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Category: Rants Published on Wednesday, 18 March 2009

New threat report from Symantec reveals increased criminal activity on the 'Net

Michael L. Berman's Blog
March 20, 2007

Every six months Symantec issues its Internet Security Threat Report and, unfortunately, there were very few breaks in the clouds with the release of the latest volume.

Covering the period from July 1 to Dec. 31, 2006, the 11th edition of the report reveals that the nasty scourges of the Internet have become more organized and some may be working together combining phishing, SPAM, bot networks, Trojans and so-called zero-day threats. Plus, instead of focusing on enticing you to open virus-laden files linked to fraudulent emails, they're targeting third-party applications, such as Web browsers.

So, what does that mean to us?

According to a summary of the threat report, these alliances have "resulted in an increasing interoperability between diverse threats and methods. For example, targeted malicious code may take advantage of Web enabled technologies and third-party applications to install a back door, which then downloads and installs bot software. These bots can, in turn, be used to distribute spam, host phishing sites or launch attacks in order to create a single coordinated network of malicious activity."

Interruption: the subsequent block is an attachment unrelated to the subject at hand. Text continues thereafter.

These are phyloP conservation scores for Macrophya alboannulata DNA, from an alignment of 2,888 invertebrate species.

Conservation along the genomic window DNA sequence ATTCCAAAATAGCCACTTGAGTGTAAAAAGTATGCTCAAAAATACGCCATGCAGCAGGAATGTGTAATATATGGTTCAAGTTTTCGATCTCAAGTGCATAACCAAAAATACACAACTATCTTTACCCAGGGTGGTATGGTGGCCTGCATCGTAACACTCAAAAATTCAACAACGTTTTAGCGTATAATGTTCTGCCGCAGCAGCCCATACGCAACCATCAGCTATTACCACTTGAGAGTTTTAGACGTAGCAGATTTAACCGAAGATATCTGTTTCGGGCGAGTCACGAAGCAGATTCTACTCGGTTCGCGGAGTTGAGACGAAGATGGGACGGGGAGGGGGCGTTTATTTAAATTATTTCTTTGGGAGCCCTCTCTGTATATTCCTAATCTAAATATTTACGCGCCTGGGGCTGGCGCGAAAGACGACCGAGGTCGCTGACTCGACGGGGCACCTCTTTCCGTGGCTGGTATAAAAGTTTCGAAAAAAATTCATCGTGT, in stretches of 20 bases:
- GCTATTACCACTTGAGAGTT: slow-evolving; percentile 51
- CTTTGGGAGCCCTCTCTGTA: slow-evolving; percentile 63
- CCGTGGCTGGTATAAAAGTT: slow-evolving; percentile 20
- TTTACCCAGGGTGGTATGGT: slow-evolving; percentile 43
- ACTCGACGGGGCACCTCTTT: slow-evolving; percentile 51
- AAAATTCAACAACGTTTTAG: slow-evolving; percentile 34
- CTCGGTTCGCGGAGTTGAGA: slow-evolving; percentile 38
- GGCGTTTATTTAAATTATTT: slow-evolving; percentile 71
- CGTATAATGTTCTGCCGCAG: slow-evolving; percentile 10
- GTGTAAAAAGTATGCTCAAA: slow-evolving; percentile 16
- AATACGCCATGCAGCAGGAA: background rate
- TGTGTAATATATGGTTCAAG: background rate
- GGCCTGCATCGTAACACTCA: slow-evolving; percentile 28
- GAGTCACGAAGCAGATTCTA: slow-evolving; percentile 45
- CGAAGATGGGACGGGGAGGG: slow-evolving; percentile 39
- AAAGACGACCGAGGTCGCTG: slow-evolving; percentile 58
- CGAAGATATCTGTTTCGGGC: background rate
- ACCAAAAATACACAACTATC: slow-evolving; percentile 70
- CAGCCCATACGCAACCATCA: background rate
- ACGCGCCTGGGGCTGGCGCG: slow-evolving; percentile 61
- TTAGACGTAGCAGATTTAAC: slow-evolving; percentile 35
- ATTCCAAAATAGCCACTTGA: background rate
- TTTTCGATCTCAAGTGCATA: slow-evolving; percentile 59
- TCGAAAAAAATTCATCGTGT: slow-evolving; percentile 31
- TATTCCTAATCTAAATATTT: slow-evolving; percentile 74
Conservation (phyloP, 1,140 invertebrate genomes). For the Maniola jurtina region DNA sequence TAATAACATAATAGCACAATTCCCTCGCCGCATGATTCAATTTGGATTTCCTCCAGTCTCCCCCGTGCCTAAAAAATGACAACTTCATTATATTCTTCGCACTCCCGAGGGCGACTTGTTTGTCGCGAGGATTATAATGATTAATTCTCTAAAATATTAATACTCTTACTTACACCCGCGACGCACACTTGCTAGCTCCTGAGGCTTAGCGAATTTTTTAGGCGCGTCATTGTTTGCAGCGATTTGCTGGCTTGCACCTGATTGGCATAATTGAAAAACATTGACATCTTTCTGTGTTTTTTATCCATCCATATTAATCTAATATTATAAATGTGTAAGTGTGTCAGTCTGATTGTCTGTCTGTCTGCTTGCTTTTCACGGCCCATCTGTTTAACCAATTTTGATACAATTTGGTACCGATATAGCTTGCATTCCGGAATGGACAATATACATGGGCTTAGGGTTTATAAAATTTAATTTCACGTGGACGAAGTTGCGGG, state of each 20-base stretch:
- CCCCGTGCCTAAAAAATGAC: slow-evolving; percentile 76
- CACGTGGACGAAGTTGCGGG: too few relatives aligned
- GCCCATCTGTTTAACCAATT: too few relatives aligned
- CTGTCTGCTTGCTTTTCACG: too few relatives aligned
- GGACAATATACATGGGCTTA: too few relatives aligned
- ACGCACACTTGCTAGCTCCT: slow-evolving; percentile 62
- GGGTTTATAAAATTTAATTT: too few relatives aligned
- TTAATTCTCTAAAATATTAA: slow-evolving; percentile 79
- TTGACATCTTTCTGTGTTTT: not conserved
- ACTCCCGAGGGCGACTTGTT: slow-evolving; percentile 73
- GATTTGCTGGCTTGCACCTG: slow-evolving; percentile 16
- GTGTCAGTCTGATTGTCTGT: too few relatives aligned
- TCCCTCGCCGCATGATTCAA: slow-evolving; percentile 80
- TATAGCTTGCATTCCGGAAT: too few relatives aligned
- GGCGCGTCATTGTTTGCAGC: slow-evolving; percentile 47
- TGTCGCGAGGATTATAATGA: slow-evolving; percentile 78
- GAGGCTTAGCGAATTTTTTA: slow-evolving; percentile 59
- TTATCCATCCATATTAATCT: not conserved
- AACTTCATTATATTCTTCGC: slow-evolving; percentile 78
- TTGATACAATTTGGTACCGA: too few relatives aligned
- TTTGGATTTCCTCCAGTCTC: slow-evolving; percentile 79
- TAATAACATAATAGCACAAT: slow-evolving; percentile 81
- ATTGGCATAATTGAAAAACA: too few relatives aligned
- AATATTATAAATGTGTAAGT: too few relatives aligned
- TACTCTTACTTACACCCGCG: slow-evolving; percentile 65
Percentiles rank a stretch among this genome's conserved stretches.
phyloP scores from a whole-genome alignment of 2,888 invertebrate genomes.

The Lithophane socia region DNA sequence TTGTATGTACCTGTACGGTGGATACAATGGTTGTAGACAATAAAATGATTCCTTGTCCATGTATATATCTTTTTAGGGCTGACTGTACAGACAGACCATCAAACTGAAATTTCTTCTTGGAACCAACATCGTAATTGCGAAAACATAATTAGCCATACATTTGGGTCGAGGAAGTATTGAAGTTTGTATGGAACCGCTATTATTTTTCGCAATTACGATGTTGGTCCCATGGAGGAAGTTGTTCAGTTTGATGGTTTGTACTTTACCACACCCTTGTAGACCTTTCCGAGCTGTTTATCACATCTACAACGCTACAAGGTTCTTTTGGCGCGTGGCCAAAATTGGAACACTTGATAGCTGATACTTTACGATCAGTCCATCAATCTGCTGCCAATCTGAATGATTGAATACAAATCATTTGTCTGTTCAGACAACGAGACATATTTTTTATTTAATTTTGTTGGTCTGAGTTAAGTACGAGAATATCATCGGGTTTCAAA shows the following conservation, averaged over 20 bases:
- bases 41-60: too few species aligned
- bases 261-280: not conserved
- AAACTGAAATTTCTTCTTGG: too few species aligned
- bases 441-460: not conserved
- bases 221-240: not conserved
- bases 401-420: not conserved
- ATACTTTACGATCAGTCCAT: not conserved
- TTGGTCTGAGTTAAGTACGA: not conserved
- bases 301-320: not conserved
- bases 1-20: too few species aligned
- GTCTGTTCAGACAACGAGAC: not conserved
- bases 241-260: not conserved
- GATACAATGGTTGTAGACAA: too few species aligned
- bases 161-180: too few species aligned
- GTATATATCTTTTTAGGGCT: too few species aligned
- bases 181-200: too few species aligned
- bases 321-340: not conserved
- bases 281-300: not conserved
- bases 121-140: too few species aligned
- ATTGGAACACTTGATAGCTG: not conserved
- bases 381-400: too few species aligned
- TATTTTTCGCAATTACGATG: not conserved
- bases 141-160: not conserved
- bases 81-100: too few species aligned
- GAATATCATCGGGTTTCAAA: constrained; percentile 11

Because of this, Symantec sees an increasing change in Internet attacks toward criminal activities motivated by profit.

And where does all this nasty stuff originate? What country tops the list? If your first guess was the United States, you'd be 100 percent correct. The U.S. is responsible for 31 percent of the worldwide total, with China coming in second at 10 percent and Germany third with seven percent.

In turn, Israel had the highest level of malicious activity per Internet user with nine percent, followed by Taiwan with eight percent and Poland with six percent.

So, what's an average human to do? Go back to pen and ink? Live in a cave? That may seem attractive, but it's not the answer.

Make sure your PC or moble device is safe and secure by installing the latest and greatest Internet security software and keep it up to date. Also, continue to monitor and download any "fixes" Microsoft makes available when they discover holes in their operating systems or Internet Explorer.

Obviously, I've only touched upon a couple of the myriad issues outlined in the report, which goes on for 125 pages of bad news. Check out for more information or check out the link to a summary of the report on our home page.

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